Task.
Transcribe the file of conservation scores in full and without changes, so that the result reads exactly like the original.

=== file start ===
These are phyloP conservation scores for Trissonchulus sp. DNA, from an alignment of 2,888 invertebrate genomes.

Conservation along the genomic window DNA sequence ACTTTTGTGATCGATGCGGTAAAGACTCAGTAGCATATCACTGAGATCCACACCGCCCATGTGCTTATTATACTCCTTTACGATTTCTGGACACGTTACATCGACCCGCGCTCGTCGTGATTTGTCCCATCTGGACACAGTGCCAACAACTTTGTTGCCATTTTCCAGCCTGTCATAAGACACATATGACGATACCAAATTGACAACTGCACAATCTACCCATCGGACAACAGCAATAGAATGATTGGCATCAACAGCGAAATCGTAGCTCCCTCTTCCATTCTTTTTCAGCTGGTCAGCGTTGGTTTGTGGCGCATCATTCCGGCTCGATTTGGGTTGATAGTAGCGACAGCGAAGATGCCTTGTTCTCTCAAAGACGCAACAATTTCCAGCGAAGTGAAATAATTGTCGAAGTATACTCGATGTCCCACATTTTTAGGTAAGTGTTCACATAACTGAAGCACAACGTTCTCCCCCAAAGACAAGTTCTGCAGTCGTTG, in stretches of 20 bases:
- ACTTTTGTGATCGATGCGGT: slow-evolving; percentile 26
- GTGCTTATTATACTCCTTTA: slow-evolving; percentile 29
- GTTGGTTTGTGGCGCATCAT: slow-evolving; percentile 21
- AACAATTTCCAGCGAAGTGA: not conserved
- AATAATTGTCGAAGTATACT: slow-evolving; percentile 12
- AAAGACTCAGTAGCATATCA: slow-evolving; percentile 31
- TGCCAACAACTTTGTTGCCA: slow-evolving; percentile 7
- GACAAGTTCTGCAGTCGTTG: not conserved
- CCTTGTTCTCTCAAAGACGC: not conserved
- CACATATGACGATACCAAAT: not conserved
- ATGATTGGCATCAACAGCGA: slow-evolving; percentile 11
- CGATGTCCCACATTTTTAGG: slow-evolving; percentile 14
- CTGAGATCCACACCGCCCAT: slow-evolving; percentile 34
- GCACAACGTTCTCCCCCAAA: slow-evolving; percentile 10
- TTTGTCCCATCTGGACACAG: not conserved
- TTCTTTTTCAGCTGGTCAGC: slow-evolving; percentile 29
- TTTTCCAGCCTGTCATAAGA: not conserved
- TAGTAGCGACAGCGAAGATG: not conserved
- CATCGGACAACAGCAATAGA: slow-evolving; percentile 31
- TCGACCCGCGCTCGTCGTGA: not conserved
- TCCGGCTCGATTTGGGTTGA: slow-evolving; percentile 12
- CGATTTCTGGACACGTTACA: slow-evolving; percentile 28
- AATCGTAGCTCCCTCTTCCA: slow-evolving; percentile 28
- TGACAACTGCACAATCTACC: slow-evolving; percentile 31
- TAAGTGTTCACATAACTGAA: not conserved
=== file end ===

These are phyloP conservation scores for Trissonchulus sp. DNA, from an alignment of 2,888 invertebrate genomes.

Conservation along the genomic window DNA sequence ACTTTTGTGATCGATGCGGTAAAGACTCAGTAGCATATCACTGAGATCCACACCGCCCATGTGCTTATTATACTCCTTTACGATTTCTGGACACGTTACATCGACCCGCGCTCGTCGTGATTTGTCCCATCTGGACACAGTGCCAACAACTTTGTTGCCATTTTCCAGCCTGTCATAAGACACATATGACGATACCAAATTGACAACTGCACAATCTACCCATCGGACAACAGCAATAGAATGATTGGCATCAACAGCGAAATCGTAGCTCCCTCTTCCATTCTTTTTCAGCTGGTCAGCGTTGGTTTGTGGCGCATCATTCCGGCTCGATTTGGGTTGATAGTAGCGACAGCGAAGATGCCTTGTTCTCTCAAAGACGCAACAATTTCCAGCGAAGTGAAATAATTGTCGAAGTATACTCGATGTCCCACATTTTTAGGTAAGTGTTCACATAACTGAAGCACAACGTTCTCCCCCAAAGACAAGTTCTGCAGTCGTTG, in stretches of 20 bases:
- ACTTTTGTGATCGATGCGGT: slow-evolving; percentile 26
- GTGCTTATTATACTCCTTTA: slow-evolving; percentile 29
- GTTGGTTTGTGGCGCATCAT: slow-evolving; percentile 21
- AACAATTTCCAGCGAAGTGA: not conserved
- AATAATTGTCGAAGTATACT: slow-evolving; percentile 12
- AAAGACTCAGTAGCATATCA: slow-evolving; percentile 31
- TGCCAACAACTTTGTTGCCA: slow-evolving; percentile 7
- GACAAGTTCTGCAGTCGTTG: not conserved
- CCTTGTTCTCTCAAAGACGC: not conserved
- CACATATGACGATACCAAAT: not conserved
- ATGATTGGCATCAACAGCGA: slow-evolving; percentile 11
- CGATGTCCCACATTTTTAGG: slow-evolving; percentile 14
- CTGAGATCCACACCGCCCAT: slow-evolving; percentile 34
- GCACAACGTTCTCCCCCAAA: slow-evolving; percentile 10
- TTTGTCCCATCTGGACACAG: not conserved
- TTCTTTTTCAGCTGGTCAGC: slow-evolving; percentile 29
- TTTTCCAGCCTGTCATAAGA: not conserved
- TAGTAGCGACAGCGAAGATG: not conserved
- CATCGGACAACAGCAATAGA: slow-evolving; percentile 31
- TCGACCCGCGCTCGTCGTGA: not conserved
- TCCGGCTCGATTTGGGTTGA: slow-evolving; percentile 12
- CGATTTCTGGACACGTTACA: slow-evolving; percentile 28
- AATCGTAGCTCCCTCTTCCA: slow-evolving; percentile 28
- TGACAACTGCACAATCTACC: slow-evolving; percentile 31
- TAAGTGTTCACATAACTGAA: not conserved